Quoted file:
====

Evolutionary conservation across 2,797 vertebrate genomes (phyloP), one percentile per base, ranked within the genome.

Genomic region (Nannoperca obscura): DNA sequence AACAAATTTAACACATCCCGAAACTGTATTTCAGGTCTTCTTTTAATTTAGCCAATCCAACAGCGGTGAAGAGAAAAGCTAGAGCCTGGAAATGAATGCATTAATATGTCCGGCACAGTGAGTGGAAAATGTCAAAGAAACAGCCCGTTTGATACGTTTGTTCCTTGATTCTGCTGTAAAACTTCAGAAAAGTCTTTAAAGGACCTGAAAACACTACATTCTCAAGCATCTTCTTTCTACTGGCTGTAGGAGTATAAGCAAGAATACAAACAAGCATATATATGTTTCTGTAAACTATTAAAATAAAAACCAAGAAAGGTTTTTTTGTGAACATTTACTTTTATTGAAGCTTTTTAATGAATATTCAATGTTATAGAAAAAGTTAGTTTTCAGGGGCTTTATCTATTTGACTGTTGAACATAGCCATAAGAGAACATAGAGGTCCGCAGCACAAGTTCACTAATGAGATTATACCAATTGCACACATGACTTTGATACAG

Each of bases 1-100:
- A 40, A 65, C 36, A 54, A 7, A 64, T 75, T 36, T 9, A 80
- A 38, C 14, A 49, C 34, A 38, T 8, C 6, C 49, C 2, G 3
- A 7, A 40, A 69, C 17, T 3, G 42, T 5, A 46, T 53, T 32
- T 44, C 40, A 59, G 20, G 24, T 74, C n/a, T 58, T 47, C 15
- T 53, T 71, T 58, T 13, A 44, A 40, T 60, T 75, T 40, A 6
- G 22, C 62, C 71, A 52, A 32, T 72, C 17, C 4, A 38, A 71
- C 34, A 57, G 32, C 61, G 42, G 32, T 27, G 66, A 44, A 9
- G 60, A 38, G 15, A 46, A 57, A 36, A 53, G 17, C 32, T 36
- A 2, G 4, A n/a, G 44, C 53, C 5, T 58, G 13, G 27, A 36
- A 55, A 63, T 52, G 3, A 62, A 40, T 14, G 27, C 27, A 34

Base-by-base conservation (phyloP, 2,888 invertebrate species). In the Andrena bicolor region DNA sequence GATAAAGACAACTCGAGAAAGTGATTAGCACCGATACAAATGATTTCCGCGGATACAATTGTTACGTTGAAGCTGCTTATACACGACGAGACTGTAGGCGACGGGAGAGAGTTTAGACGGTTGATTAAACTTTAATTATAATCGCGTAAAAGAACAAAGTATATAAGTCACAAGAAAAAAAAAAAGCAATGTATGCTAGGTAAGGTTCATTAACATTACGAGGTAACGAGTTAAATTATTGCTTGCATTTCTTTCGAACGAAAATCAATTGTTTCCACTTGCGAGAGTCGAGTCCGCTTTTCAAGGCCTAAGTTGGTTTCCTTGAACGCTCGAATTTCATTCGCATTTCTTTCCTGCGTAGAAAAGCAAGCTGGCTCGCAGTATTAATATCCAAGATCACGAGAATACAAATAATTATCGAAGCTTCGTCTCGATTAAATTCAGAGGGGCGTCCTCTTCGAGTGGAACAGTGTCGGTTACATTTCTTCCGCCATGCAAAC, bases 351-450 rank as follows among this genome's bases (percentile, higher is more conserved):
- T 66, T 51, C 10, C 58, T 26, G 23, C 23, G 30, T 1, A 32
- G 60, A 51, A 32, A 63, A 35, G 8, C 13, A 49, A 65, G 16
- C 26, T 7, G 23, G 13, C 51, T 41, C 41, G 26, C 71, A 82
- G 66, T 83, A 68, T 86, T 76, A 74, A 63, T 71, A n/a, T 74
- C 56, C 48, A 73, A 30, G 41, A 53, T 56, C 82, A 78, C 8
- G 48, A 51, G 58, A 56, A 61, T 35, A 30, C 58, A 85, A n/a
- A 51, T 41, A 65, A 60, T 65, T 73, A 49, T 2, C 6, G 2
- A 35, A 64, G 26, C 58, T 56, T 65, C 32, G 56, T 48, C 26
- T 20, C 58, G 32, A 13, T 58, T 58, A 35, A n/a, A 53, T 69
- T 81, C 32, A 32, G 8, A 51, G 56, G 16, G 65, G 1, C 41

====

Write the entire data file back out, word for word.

Evolutionary conservation across 2,797 vertebrate genomes (phyloP), one percentile per base, ranked within the genome.

Genomic region (Nannoperca obscura): DNA sequence AACAAATTTAACACATCCCGAAACTGTATTTCAGGTCTTCTTTTAATTTAGCCAATCCAACAGCGGTGAAGAGAAAAGCTAGAGCCTGGAAATGAATGCATTAATATGTCCGGCACAGTGAGTGGAAAATGTCAAAGAAACAGCCCGTTTGATACGTTTGTTCCTTGATTCTGCTGTAAAACTTCAGAAAAGTCTTTAAAGGACCTGAAAACACTACATTCTCAAGCATCTTCTTTCTACTGGCTGTAGGAGTATAAGCAAGAATACAAACAAGCATATATATGTTTCTGTAAACTATTAAAATAAAAACCAAGAAAGGTTTTTTTGTGAACATTTACTTTTATTGAAGCTTTTTAATGAATATTCAATGTTATAGAAAAAGTTAGTTTTCAGGGGCTTTATCTATTTGACTGTTGAACATAGCCATAAGAGAACATAGAGGTCCGCAGCACAAGTTCACTAATGAGATTATACCAATTGCACACATGACTTTGATACAG

Each of bases 1-100:
- A 40, A 65, C 36, A 54, A 7, A 64, T 75, T 36, T 9, A 80
- A 38, C 14, A 49, C 34, A 38, T 8, C 6, C 49, C 2, G 3
- A 7, A 40, A 69, C 17, T 3, G 42, T 5, A 46, T 53, T 32
- T 44, C 40, A 59, G 20, G 24, T 74, C n/a, T 58, T 47, C 15
- T 53, T 71, T 58, T 13, A 44, A 40, T 60, T 75, T 40, A 6
- G 22, C 62, C 71, A 52, A 32, T 72, C 17, C 4, A 38, A 71
- C 34, A 57, G 32, C 61, G 42, G 32, T 27, G 66, A 44, A 9
- G 60, A 38, G 15, A 46, A 57, A 36, A 53, G 17, C 32, T 36
- A 2, G 4, A n/a, G 44, C 53, C 5, T 58, G 13, G 27, A 36
- A 55, A 63, T 52, G 3, A 62, A 40, T 14, G 27, C 27, A 34

Base-by-base conservation (phyloP, 2,888 invertebrate species). In the Andrena bicolor region DNA sequence GATAAAGACAACTCGAGAAAGTGATTAGCACCGATACAAATGATTTCCGCGGATACAATTGTTACGTTGAAGCTGCTTATACACGACGAGACTGTAGGCGACGGGAGAGAGTTTAGACGGTTGATTAAACTTTAATTATAATCGCGTAAAAGAACAAAGTATATAAGTCACAAGAAAAAAAAAAAGCAATGTATGCTAGGTAAGGTTCATTAACATTACGAGGTAACGAGTTAAATTATTGCTTGCATTTCTTTCGAACGAAAATCAATTGTTTCCACTTGCGAGAGTCGAGTCCGCTTTTCAAGGCCTAAGTTGGTTTCCTTGAACGCTCGAATTTCATTCGCATTTCTTTCCTGCGTAGAAAAGCAAGCTGGCTCGCAGTATTAATATCCAAGATCACGAGAATACAAATAATTATCGAAGCTTCGTCTCGATTAAATTCAGAGGGGCGTCCTCTTCGAGTGGAACAGTGTCGGTTACATTTCTTCCGCCATGCAAAC, bases 351-450 rank as follows among this genome's bases (percentile, higher is more conserved):
- T 66, T 51, C 10, C 58, T 26, G 23, C 23, G 30, T 1, A 32
- G 60, A 51, A 32, A 63, A 35, G 8, C 13, A 49, A 65, G 16
- C 26, T 7, G 23, G 13, C 51, T 41, C 41, G 26, C 71, A 82
- G 66, T 83, A 68, T 86, T 76, A 74, A 63, T 71, A n/a, T 74
- C 56, C 48, A 73, A 30, G 41, A 53, T 56, C 82, A 78, C 8
- G 48, A 51, G 58, A 56, A 61, T 35, A 30, C 58, A 85, A n/a
- A 51, T 41, A 65, A 60, T 65, T 73, A 49, T 2, C 6, G 2
- A 35, A 64, G 26, C 58, T 56, T 65, C 32, G 56, T 48, C 26
- T 20, C 58, G 32, A 13, T 58, T 58, A 35, A n/a, A 53, T 69
- T 81, C 32, A 32, G 8, A 51, G 56, G 16, G 65, G 1, C 41